• the development scenario assumed (principally whether Crux would be integrated with Shell’s Prelude FLNG facility or whether a standalone FLNG facility would be constructed),
  • the discount rate applied to the discounted cash-flow valuation of the project, and
  • the appropriate point of reference from which a comparable transactions analysis should be performed.

There was wide divergence between the expert valuation evidence commissioned by the Deed Administrators on the one hand and the shareholder group on the other hand on each of these key elements. ASIC closely scrutinised the valuation evidence in considering its position on whether or not to grant relief. 

An example of the differences in approach included what His Honour Justice Black described as “a somewhat complex analysis of a value which a third party would pay for Crux” – essentially a theory propounded by the shareholders’ valuation expert that someone might pay more for Nexus’ interest in Crux (which is subject to a pre-emptive right) in insolvency than was ever offered when the company was solvent.

Ultimately, however, what both ASIC and the Court found persuasive in evaluating the value of Nexus’ assets were the actual offers which had previously been received for them. His Honour Justice Black referred to an earlier decision of Elkington v Shell Australia Ltd 1, in which it was held that where valuation evidence involves the “evaluation of inherently uncertain matters and the making of fairly speculative assumptions in highly significant areas” – particularly relevant in Nexus’ case – “weight should be given to the ‘more mundane reality of the marketplace'".The values of Nexus’ assets put forward by the valuation experts for the shareholder group far exceeded any offers Nexus had received when Nexus was solvent and not in financial distress.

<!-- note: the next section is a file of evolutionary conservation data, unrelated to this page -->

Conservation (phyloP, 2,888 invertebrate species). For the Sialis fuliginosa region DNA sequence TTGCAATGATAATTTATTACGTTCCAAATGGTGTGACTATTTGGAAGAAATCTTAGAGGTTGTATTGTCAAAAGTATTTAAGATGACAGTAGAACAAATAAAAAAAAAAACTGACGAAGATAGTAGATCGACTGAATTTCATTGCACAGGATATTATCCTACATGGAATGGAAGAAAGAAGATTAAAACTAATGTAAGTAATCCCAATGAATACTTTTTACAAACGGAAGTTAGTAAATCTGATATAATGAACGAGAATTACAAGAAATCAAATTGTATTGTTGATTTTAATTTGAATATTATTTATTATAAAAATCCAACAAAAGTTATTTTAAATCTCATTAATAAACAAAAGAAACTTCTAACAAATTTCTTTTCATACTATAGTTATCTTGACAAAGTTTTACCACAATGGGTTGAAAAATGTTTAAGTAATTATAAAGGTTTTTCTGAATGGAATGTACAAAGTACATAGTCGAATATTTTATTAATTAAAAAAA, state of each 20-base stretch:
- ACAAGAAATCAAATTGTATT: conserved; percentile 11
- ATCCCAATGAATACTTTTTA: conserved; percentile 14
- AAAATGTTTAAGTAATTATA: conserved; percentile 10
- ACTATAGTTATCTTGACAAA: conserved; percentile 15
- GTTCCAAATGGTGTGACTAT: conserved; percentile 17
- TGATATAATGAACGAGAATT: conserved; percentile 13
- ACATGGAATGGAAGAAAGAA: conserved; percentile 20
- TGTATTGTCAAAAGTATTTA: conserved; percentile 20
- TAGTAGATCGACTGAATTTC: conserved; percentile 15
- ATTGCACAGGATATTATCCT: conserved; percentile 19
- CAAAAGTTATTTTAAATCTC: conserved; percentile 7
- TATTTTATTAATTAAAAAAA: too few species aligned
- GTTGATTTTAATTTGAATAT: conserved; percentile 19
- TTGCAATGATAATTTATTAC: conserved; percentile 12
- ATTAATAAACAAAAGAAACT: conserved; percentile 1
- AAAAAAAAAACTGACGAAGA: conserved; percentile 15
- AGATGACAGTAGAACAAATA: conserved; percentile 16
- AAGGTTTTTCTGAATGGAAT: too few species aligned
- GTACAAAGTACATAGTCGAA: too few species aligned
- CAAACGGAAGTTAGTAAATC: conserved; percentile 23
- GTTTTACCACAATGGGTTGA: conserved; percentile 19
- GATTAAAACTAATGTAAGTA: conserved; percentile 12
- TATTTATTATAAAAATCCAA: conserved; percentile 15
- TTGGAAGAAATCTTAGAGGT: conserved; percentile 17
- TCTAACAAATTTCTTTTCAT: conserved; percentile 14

The reality for Nexus, which was also reflected in the valuation expert evidence commissioned by the Deed Administrators, was that it was in a net deficit asset position. There had not been any offers for the whole or part of Nexus in the extensive sale process conducted by the company prior to the administration, nor the sale process conducted by the administrators, which would have suggested that on a liquidation (which the court considered to be the relevant counterfactual) there would have been sufficient value in Nexus’ assets to satisfy all of Nexus’ liabilities. Indeed, the fact that other external creditors of Nexus Energy, having made their own assessment – supported the DOCA rather than a liquidation – was a powerful indication to ASIC and the Court as to where creditors’ assessment of value lay.

Nexus Energy shareholders would have received the same return – nil – whether the DOCA was implemented or whether Nexus Energy went into liquidation. It was the creditors who would have suffered if Nexus Energy went into liquidation, with the effect that all creditors would have been substantially worse off than if the DOCA was implemented. What ASIC and the Court did was prevent those shareholders from standing in the way of creditors maximising their return and Nexus Energy’s employees keeping their jobs, when shareholders would not get a return on any scenario (having voted down the solvent scheme of arrangement which would have delivered them two cents per share).